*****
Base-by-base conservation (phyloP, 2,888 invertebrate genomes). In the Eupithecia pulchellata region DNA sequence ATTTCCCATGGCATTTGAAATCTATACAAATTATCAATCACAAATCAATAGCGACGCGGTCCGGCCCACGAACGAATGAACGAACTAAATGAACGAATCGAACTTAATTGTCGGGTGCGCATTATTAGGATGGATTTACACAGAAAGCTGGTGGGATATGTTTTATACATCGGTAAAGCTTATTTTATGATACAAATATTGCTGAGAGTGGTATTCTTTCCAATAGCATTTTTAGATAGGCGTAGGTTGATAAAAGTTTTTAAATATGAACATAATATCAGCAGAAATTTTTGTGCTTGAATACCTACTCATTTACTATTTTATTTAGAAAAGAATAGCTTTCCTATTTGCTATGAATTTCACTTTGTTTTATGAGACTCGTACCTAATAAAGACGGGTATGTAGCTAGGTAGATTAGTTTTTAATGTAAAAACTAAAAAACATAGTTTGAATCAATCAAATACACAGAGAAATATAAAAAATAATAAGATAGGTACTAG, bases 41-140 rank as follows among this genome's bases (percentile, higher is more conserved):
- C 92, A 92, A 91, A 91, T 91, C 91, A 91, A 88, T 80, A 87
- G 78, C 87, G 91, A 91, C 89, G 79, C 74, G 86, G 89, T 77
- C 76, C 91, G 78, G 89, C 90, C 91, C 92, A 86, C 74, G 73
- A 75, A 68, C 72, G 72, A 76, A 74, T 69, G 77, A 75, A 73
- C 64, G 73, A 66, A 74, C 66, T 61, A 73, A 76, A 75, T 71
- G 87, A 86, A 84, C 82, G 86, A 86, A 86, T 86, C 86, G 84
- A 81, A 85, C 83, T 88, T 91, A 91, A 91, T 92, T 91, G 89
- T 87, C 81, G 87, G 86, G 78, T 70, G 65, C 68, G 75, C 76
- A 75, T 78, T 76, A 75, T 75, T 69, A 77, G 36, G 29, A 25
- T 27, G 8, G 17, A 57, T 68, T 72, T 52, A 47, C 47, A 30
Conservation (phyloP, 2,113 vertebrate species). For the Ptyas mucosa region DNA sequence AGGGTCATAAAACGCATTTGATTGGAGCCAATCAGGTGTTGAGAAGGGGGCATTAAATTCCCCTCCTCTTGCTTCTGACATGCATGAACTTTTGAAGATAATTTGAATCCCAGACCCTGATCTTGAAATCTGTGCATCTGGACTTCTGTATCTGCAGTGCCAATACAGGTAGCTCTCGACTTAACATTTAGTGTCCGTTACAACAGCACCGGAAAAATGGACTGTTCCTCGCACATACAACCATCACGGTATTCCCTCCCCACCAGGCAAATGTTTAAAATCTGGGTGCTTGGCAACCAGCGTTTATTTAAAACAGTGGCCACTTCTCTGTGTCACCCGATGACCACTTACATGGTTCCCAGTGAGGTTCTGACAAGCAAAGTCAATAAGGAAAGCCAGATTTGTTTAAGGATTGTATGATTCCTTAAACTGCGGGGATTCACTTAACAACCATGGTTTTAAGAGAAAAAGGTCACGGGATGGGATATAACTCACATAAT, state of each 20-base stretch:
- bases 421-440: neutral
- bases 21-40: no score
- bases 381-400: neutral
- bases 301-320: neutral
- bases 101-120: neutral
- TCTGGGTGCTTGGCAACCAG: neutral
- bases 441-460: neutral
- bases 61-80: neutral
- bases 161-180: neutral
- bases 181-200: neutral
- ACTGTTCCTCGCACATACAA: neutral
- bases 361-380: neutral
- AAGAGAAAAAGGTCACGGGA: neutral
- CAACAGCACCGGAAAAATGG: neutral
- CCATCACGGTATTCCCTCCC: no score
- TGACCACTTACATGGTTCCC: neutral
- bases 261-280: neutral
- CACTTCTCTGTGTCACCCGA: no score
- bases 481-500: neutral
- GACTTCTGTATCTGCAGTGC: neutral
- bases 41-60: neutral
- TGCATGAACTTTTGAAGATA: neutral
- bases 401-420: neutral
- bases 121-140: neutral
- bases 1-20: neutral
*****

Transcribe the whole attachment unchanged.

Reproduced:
Base-by-base conservation (phyloP, 2,888 invertebrate genomes). In the Eupithecia pulchellata region DNA sequence ATTTCCCATGGCATTTGAAATCTATACAAATTATCAATCACAAATCAATAGCGACGCGGTCCGGCCCACGAACGAATGAACGAACTAAATGAACGAATCGAACTTAATTGTCGGGTGCGCATTATTAGGATGGATTTACACAGAAAGCTGGTGGGATATGTTTTATACATCGGTAAAGCTTATTTTATGATACAAATATTGCTGAGAGTGGTATTCTTTCCAATAGCATTTTTAGATAGGCGTAGGTTGATAAAAGTTTTTAAATATGAACATAATATCAGCAGAAATTTTTGTGCTTGAATACCTACTCATTTACTATTTTATTTAGAAAAGAATAGCTTTCCTATTTGCTATGAATTTCACTTTGTTTTATGAGACTCGTACCTAATAAAGACGGGTATGTAGCTAGGTAGATTAGTTTTTAATGTAAAAACTAAAAAACATAGTTTGAATCAATCAAATACACAGAGAAATATAAAAAATAATAAGATAGGTACTAG, bases 41-140 rank as follows among this genome's bases (percentile, higher is more conserved):
- C 92, A 92, A 91, A 91, T 91, C 91, A 91, A 88, T 80, A 87
- G 78, C 87, G 91, A 91, C 89, G 79, C 74, G 86, G 89, T 77
- C 76, C 91, G 78, G 89, C 90, C 91, C 92, A 86, C 74, G 73
- A 75, A 68, C 72, G 72, A 76, A 74, T 69, G 77, A 75, A 73
- C 64, G 73, A 66, A 74, C 66, T 61, A 73, A 76, A 75, T 71
- G 87, A 86, A 84, C 82, G 86, A 86, A 86, T 86, C 86, G 84
- A 81, A 85, C 83, T 88, T 91, A 91, A 91, T 92, T 91, G 89
- T 87, C 81, G 87, G 86, G 78, T 70, G 65, C 68, G 75, C 76
- A 75, T 78, T 76, A 75, T 75, T 69, A 77, G 36, G 29, A 25
- T 27, G 8, G 17, A 57, T 68, T 72, T 52, A 47, C 47, A 30
Conservation (phyloP, 2,113 vertebrate species). For the Ptyas mucosa region DNA sequence AGGGTCATAAAACGCATTTGATTGGAGCCAATCAGGTGTTGAGAAGGGGGCATTAAATTCCCCTCCTCTTGCTTCTGACATGCATGAACTTTTGAAGATAATTTGAATCCCAGACCCTGATCTTGAAATCTGTGCATCTGGACTTCTGTATCTGCAGTGCCAATACAGGTAGCTCTCGACTTAACATTTAGTGTCCGTTACAACAGCACCGGAAAAATGGACTGTTCCTCGCACATACAACCATCACGGTATTCCCTCCCCACCAGGCAAATGTTTAAAATCTGGGTGCTTGGCAACCAGCGTTTATTTAAAACAGTGGCCACTTCTCTGTGTCACCCGATGACCACTTACATGGTTCCCAGTGAGGTTCTGACAAGCAAAGTCAATAAGGAAAGCCAGATTTGTTTAAGGATTGTATGATTCCTTAAACTGCGGGGATTCACTTAACAACCATGGTTTTAAGAGAAAAAGGTCACGGGATGGGATATAACTCACATAAT, state of each 20-base stretch:
- bases 421-440: neutral
- bases 21-40: no score
- bases 381-400: neutral
- bases 301-320: neutral
- bases 101-120: neutral
- TCTGGGTGCTTGGCAACCAG: neutral
- bases 441-460: neutral
- bases 61-80: neutral
- bases 161-180: neutral
- bases 181-200: neutral
- ACTGTTCCTCGCACATACAA: neutral
- bases 361-380: neutral
- AAGAGAAAAAGGTCACGGGA: neutral
- CAACAGCACCGGAAAAATGG: neutral
- CCATCACGGTATTCCCTCCC: no score
- TGACCACTTACATGGTTCCC: neutral
- bases 261-280: neutral
- CACTTCTCTGTGTCACCCGA: no score
- bases 481-500: neutral
- GACTTCTGTATCTGCAGTGC: neutral
- bases 41-60: neutral
- TGCATGAACTTTTGAAGATA: neutral
- bases 401-420: neutral
- bases 121-140: neutral
- bases 1-20: neutral